By Alex Kirby
BBC News Online environment correspondent
The world's largest seabirds, the albatross family, should soon benefit from more protection around the globe.
Hook in the throat of an albatross (Image: RSPB Images)
A fourth country, South Africa, has now ratified an international treaty, the Agreement on the Conservation of Albatrosses and Petrels (Acap).
The biggest threat to the birds is longline fishing, which kills many thousands every year.
Only one more signatory must ratify the agreement for it to enter into force.
BirdLife International, an alliance of non-governmental groups working in more than 100 countries, welcomed the South African decision.
Leon-David Viljoen, co-ordinator of BirdLife's Save the Albatross campaign, said: "Acap has made great strides since its adoption just over two years ago.
"The strength of the treaty is that it is legally binding on signatory states, requiring them to take specific measures to reduce seabird by-catch from longlining and improve the conservation status of albatrosses and petrels."
The toll of one trip by one vessel (Image: Peter Ryan)
BirdLife says longline fishing for Patagonian toothfish, tuna and other commercially valuable species is the single greatest global threat to seabirds, killing more than 300,000 annually.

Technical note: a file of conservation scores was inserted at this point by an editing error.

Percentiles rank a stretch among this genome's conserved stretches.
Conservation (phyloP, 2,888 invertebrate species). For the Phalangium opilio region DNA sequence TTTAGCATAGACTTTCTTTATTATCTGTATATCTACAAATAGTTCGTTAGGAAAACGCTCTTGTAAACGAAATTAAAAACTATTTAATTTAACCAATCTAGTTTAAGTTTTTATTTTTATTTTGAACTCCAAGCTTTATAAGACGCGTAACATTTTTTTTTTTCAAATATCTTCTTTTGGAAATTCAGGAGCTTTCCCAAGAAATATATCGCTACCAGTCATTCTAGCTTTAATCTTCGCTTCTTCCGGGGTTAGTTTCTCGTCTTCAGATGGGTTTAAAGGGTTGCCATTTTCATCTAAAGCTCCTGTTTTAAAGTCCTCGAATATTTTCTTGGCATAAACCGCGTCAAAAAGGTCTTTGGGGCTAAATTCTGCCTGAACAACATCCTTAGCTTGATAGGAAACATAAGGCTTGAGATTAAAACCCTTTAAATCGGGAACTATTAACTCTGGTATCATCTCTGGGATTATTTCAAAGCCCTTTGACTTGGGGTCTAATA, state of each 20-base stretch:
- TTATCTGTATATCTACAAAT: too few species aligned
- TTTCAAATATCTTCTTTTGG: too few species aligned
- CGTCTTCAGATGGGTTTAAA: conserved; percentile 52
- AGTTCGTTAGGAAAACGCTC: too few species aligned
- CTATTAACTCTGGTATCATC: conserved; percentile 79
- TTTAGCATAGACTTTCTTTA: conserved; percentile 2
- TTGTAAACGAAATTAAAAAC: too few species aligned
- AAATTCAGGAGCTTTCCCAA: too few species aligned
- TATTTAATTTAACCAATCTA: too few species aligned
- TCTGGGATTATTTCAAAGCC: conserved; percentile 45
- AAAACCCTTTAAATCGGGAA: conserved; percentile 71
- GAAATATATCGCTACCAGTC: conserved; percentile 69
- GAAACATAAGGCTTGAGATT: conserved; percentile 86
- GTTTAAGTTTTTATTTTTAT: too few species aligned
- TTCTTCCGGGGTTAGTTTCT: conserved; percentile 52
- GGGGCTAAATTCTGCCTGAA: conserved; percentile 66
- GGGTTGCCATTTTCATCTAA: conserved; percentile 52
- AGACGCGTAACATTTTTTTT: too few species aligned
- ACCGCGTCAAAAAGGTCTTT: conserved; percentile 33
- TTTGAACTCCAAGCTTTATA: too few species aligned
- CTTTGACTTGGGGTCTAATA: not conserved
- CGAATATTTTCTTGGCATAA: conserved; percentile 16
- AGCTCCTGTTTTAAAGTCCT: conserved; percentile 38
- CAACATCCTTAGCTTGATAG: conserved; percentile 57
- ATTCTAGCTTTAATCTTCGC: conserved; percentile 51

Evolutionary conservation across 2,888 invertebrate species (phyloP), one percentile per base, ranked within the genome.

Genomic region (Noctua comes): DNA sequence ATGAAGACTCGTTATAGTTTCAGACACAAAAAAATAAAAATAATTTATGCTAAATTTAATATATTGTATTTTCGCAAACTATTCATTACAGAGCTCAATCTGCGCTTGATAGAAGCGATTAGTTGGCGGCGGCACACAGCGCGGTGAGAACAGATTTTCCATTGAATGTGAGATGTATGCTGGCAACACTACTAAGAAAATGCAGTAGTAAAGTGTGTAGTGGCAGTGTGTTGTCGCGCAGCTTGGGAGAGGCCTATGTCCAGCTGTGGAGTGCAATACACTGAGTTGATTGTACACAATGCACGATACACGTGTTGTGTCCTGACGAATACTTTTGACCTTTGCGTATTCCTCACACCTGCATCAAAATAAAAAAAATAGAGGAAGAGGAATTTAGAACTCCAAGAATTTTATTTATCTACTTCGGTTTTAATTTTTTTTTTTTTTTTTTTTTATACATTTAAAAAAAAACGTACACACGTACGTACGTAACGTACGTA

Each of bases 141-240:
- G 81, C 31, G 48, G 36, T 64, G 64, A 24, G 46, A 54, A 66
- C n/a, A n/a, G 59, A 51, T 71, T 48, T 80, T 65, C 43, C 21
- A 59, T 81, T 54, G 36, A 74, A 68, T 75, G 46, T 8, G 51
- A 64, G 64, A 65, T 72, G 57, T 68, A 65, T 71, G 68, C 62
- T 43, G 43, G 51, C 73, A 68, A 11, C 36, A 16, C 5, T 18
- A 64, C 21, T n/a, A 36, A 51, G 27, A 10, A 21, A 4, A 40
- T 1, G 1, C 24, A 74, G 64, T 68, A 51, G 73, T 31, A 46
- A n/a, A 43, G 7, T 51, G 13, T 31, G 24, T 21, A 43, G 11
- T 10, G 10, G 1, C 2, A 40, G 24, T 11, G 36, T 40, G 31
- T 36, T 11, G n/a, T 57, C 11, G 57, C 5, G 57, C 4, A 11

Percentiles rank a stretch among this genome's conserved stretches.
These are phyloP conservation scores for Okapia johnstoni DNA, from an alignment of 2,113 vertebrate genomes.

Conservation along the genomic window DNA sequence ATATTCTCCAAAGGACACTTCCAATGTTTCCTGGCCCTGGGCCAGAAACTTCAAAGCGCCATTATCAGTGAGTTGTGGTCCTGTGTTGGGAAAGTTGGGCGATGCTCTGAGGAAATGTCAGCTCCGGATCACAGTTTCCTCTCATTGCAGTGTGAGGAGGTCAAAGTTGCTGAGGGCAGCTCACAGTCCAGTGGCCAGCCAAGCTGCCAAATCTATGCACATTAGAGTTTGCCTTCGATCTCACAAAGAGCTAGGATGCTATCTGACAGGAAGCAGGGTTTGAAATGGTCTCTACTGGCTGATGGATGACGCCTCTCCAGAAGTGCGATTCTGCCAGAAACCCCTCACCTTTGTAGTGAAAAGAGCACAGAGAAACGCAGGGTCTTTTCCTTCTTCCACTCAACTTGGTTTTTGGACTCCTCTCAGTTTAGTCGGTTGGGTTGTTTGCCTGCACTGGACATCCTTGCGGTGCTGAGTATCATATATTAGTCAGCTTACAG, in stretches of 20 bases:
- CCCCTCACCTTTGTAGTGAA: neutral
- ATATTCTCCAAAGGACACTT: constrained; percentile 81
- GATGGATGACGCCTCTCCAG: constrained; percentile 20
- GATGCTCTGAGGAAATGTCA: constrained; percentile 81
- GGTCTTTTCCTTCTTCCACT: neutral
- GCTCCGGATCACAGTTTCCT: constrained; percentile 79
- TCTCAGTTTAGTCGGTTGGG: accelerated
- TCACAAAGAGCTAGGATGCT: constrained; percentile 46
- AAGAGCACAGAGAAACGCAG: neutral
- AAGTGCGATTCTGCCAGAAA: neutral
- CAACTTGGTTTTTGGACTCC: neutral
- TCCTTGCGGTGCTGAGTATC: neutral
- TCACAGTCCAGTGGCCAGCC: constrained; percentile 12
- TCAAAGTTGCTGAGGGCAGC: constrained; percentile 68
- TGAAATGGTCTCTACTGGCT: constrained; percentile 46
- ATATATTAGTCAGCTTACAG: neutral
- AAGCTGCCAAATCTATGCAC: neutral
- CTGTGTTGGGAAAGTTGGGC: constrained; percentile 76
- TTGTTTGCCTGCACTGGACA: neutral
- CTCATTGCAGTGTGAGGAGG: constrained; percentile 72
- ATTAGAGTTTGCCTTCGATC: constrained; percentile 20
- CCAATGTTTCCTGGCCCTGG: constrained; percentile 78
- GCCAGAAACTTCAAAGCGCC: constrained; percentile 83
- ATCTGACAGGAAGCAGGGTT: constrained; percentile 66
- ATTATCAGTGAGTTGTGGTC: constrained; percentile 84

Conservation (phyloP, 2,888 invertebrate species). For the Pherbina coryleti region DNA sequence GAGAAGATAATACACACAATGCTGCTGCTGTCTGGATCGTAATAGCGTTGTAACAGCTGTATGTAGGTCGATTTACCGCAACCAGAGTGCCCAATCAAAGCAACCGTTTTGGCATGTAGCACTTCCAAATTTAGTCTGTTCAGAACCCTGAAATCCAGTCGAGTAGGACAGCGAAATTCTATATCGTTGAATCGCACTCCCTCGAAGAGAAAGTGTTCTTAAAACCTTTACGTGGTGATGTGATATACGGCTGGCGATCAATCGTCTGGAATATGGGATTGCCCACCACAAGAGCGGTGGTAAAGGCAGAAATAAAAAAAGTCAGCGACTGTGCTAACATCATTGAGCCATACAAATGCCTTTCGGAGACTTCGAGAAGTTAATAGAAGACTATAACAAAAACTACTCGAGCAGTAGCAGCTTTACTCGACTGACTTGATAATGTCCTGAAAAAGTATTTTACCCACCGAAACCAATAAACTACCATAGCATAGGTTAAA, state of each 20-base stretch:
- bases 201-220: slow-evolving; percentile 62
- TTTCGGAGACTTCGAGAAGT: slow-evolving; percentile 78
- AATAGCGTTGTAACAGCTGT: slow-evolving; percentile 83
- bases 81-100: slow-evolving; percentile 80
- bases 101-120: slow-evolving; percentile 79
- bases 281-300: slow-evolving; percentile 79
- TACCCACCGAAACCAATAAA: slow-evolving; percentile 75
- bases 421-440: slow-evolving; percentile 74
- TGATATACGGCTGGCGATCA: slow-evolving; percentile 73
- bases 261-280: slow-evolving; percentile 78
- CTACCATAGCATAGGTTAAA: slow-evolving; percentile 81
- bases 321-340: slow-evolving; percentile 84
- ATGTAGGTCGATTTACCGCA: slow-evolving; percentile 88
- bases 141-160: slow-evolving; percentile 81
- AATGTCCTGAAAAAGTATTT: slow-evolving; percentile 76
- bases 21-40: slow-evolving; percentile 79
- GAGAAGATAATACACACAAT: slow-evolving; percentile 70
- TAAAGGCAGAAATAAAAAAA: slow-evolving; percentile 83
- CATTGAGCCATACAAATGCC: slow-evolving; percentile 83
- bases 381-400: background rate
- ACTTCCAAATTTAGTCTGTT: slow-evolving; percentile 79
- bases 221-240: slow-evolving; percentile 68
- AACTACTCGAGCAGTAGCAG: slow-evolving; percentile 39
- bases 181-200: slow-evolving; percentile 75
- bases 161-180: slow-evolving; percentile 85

Of that total, it estimates 100,000 are albatrosses, with the rest a mixture of petrels, fulmars, shearwaters and other species.
The fishing lines can be up to 130 kilometres (80 miles) long. Seabirds scavenge behind the boats, are caught as they try to take the bait from the hooks, and drown when they are dragged underwater.
Other measures Acap signatories have to implement include research and monitoring, eradication at breeding sites of introduced species such as rats and feral cats, reduction of disturbance and habitat loss, and reduction of marine pollution.
Ten countries have signed the agreement, and apart from South Africa those which have ratified it are Australia, Ecuador and New Zealand. The UK is expected to ratify Acap next month.
Wandering albatross (Image:Tony Palliser/BirdLife International)
There are thought to be about four million albatrosses, of 28 distinct species. The rate of attrition from longline fishing is about 2.5% annually.
But BirdLife says it is the rate of loss for individual species that is important, because it varies widely.
It says: "For example, British Antarctic Survey (Bas) scientists have been studying wandering albatross, grey-headed albatross and black-browed albatross colonies on South Georgia since the 1960s and 1970s.
Remedies at hand
"They have discovered a chronic year-on-year decline, not only in the survival of adult birds but also in the number of young birds surviving to enter the population.
"These breeding populations have decreased by approximately one-third since then. This is a huge amount for species whose whole life history strategy is based on a high survival rate in a stable marine environment."
Dr Deon Nel, scientific co-ordinator of the Save the Albatross campaign, said: "Simple effective by-catch mitigation measures such as bird-scaring streamers and line-setting at night exist.
"But they must be much more widely adopted if these magnificent birds are to be saved from extinction."